Matt Fulle, He/Him

Matt is an experienced educator, activist, and curriculum designer who specializes in training young professionals how to leverage their assets to make change in their communities through storytelling, advocacy, and community organizing. Since 2018, Matt Fulle has been the Learning Design Analyst on the Education Team at the Obama Foundation, where he helps design curriculum for the team’s leadership development programs that serve hundreds of 18-25 year olds across the United States. His work has focused on the Foundation’s 6-month long Community Leadership Corps program, which trains 130 18-25 year olds in Chicago and Hartford, Connecticut how to equitably drive change with their communities through grassroots projects and relationship building.

Before joining the Obama Foundation, Matt worked for Northwestern University as the Advocacy and Organizing Education Coordinator, where he ran the University’s six-month long advocacy training program called the Advocacy Corps. Matt helped start the program as a senior undergraduate in partnership with Northwestern’s Leadership Development and Community Engagement Department (LDCE). He then helped manage the program as a staff member in LDCE. Matt is also an experienced speechwriter, having written for public officials and candidates across the country at every level of government. Matt has a bachelor’s degree in Communication Studies from Northwestern University’s School of Communication.

Matt’s views expressed in this class are his own and are not representative of the Obama foundation.

Emily Nordquist, She/Her

Emily Nordquist is the Senior Program Manager for the Baumhart Center, an interdisciplinary center at Loyola University Chicago that equips leaders with the business tools to accelerate social impact. The Center is home to a highly selective MBA program, called Baumhart Scholars, that prepares working professionals to marry profit and purpose in their careers.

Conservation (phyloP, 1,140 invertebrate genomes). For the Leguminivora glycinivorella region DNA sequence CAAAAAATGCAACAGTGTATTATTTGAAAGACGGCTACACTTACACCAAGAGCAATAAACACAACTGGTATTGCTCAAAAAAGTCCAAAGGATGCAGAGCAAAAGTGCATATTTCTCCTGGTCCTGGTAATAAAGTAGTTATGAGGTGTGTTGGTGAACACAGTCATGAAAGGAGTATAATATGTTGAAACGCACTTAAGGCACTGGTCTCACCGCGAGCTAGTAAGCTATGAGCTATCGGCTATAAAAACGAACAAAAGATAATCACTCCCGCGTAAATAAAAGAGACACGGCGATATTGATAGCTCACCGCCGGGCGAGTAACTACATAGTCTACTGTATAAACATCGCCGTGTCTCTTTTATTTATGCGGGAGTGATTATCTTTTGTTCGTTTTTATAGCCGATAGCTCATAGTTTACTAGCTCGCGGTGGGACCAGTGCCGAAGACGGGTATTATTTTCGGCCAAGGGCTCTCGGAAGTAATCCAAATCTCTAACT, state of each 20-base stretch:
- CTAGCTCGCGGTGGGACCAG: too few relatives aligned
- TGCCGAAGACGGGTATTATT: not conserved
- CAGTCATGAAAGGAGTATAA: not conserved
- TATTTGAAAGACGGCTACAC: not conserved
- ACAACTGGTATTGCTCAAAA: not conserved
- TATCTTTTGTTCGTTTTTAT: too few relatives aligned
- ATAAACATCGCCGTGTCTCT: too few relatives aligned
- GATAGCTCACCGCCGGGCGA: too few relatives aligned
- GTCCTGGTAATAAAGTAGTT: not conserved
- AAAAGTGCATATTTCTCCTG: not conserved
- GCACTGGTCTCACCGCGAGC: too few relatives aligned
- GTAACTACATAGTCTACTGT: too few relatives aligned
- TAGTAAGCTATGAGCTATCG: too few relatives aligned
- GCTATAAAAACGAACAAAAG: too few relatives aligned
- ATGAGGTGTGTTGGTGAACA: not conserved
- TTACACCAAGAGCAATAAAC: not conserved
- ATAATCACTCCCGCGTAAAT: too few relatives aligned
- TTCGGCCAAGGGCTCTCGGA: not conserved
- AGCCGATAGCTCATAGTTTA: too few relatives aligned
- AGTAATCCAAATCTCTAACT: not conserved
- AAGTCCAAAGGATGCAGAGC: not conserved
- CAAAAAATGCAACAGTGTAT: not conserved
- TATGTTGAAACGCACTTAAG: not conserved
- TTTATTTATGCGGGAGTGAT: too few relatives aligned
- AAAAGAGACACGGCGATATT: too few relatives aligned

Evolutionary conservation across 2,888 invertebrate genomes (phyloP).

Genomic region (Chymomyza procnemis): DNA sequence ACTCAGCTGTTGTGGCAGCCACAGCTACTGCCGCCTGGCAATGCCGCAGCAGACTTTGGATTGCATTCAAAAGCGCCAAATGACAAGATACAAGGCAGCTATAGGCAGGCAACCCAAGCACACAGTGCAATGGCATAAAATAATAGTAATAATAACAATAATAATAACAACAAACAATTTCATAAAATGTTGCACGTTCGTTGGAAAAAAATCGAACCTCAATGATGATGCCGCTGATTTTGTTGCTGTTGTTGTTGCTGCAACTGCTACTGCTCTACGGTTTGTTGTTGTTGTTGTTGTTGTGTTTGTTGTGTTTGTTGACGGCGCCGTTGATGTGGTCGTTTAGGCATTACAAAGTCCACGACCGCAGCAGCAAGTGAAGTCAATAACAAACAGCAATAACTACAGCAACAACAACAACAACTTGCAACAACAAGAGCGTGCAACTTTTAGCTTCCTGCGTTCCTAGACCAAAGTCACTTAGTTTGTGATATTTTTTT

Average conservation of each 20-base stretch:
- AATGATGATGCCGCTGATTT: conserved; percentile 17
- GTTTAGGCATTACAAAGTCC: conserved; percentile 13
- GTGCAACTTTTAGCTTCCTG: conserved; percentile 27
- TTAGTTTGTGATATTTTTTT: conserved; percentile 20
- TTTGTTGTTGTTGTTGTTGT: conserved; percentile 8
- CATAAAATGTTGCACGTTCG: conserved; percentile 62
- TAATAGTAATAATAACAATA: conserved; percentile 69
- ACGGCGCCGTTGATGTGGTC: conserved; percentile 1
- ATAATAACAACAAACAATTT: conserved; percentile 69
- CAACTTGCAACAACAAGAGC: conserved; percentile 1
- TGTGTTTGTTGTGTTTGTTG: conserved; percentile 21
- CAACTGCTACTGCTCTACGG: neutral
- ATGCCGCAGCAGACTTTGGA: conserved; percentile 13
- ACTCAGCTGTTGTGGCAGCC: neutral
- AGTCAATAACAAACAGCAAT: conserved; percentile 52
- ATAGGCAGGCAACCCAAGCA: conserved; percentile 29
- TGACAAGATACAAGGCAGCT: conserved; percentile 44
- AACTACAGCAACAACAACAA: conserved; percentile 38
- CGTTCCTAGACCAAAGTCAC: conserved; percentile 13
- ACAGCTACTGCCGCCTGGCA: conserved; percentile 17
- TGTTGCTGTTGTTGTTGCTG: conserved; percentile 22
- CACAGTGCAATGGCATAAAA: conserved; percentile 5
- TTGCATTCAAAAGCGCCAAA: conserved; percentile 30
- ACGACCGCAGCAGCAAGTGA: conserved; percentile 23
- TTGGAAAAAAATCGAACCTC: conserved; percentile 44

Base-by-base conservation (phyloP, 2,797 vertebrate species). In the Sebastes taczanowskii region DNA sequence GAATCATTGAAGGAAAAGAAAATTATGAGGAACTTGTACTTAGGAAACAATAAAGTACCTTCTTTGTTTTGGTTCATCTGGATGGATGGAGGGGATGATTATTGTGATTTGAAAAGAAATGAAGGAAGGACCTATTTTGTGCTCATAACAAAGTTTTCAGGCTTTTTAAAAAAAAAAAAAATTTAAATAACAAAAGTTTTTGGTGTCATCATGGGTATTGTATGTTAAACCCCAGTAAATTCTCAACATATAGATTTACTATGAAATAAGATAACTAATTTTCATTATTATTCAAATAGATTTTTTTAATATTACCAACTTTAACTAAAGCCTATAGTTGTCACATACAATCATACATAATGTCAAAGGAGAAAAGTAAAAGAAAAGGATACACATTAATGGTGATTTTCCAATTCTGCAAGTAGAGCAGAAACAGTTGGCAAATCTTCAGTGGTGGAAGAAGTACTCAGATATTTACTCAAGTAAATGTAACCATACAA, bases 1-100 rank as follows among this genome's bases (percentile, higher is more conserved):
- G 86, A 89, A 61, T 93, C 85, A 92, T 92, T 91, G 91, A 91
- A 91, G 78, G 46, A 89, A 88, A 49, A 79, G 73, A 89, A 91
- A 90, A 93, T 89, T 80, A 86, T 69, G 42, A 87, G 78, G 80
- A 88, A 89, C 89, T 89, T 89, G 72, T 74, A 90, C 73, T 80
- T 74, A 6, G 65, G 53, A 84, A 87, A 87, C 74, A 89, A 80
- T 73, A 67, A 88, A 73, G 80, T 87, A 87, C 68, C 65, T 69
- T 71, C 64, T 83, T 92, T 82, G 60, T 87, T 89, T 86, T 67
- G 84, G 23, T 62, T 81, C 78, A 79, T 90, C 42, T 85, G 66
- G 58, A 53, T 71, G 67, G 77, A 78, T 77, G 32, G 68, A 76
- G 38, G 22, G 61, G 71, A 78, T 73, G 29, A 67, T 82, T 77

Before joining Baumhart, Emily worked for LISC’s New Markets Support Company (NMSC), a Chicago-based social enterprise, and a subsidiary of one of the largest community development financial institutions in the country. NMSC delivers creative financing solutions to expand economic opportunity and has created over 7,000 jobs in low-income communities across U.S. cities and in rural America. In her role, Emily led the impact management process for NMSC’s portfolio of $1 billion of investments in health care centers, schools, community centers, industrial facilities and more. Emily also developed and supported internal fund management, impact compliance, and asset management processes.

Emily is a 2018 inaugural Obama Foundation Community Leadership Corps (CLC) Member and a current Alumni Ambassador for the CLC program. She is also known for her efforts in helping young women in Chicago achieve financial wellness through her community-based organization, Penny. She was given the opportunity to speak about her work in reimagining financial well-being for women at the 2018 Obama Summit.

Emily has a bachelor’s degree in Economics and an MBA from Quinlan School of Business at Loyola University Chicago. She currently serves on the Impact Investing Advisory Council of the YWCA Metropolitan Chicago and volunteers her time with the Illinois Diversity Council.